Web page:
That setup serves many purposes for Vibrio in addition to fending off antibiotics, once they're invented. "One of the main thrusts of our paper," Davies pointed out, "is that this mechanism will pick up any genes; it doesn't have to be just the ones for resistance. So this, we believe, is clearly something that is involved in gene exchange between bacterial species in general.
"In fact," he went on, "there's no reason why the integron-type system would not work in mammalian cells. That's one of the experiments we want to try, because it is a neat way of incorporating genes stably into a new chromosome — say in transgenics."
Davies made the point that "in Gram-negative isolates, such as Escherichia coli, Shigella and Salmonella, the integron system exists, and can pick up seven or eight antibiotic resistance genes at a time. It's also been spotted in a couple of Gram-positive bacteria. This shows that it's a way in which genes can be picked up and passed around."
He pointed to "an interesting problem: that antibiotic resistance genes come from places other than the organism in which we find them now."
The implication of this free-love lifestyle, he went on, "is that within bacteria there is an enormous pool of genes, which can be accessed, probably, by all bacteria. This is being seen in genomics studies, because one finds within different genomes very good similarities between genes from quite different bacteria."
Confronting Free Love Among The Microbes
How can humans cope with this apparently looming phase-out of therapeutic antibiotics?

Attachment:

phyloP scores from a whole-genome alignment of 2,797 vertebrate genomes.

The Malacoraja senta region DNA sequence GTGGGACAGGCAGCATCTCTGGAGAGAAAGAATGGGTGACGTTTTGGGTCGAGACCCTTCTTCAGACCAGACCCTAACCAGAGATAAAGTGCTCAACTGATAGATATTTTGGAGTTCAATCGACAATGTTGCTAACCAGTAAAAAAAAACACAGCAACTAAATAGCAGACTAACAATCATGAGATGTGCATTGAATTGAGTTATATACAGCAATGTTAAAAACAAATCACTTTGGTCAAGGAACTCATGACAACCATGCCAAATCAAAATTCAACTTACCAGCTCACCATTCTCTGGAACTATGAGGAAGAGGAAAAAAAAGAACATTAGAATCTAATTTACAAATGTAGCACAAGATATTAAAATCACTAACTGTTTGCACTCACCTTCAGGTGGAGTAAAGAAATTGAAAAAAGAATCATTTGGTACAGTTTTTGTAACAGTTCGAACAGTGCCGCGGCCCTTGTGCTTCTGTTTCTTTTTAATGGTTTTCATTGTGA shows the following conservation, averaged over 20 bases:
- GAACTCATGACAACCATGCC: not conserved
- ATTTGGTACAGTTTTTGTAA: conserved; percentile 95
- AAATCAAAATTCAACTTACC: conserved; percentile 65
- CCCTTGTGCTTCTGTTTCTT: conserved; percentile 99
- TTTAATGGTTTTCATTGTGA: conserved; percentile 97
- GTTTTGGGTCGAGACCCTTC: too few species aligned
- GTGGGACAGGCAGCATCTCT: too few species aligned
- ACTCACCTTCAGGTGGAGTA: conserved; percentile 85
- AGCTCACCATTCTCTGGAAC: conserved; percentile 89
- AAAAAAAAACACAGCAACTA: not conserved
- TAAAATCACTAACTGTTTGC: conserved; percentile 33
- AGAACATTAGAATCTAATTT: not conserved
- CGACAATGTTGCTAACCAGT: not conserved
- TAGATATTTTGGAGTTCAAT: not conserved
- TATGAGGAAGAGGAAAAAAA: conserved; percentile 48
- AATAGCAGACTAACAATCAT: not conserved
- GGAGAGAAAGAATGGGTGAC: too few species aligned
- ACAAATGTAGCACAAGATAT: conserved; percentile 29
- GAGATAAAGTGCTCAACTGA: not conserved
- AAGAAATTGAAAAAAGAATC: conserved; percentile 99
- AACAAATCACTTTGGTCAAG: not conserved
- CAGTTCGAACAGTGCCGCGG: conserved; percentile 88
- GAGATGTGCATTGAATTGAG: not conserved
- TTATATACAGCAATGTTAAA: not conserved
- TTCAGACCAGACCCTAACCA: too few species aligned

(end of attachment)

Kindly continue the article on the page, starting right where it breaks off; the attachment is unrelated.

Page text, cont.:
"We have to learn how to use antibiotics properly," Davies cautioned. "One can certainly remove antibiotic resistance genes from resistance factors," he said. "The integrase would do that; it's reversible. But I think we have to realize that when we use antibiotics, or any agent that acts as a selective force in bacteria, the bacteria survive by being able to pick up the necessary genetic information from this gene supermarket, for which integrons are the shopping baskets."
In their ongoing inquiry into bacterial gene-swapping, Davies and his co-authors "are at the moment looking at the integrases from V. metschnikovii. We would like to define the generality of the system. Find out what some of these open reading frames associated with the integrases actually do.
"We know," he went on, "that some of them determine pathogenicity functions. That's another reason for saying that the integrons can pick up things besides resistance. They can also determine whether an organism becomes virulent."
He continued, "Bacteria have extraordinary genetic flexibility, and have probably always had it. Which is why they've been able to survive on this planet for 3.5 billion years. And during this period, they've almost certainly gone through lots of crises, or minor catastrophes, which they probably solved by genetic methods."
Davies added, "We use all sorts of manipulations in the lab to carry out genetic engineering, while this is the way, par excellence, that bugs do it normally. I think," he concluded, "that maybe we can capitalize on using the bacterial integron-like processes as means of constructing commercially useful strains — in the sense of fixing genes in chromosomes." *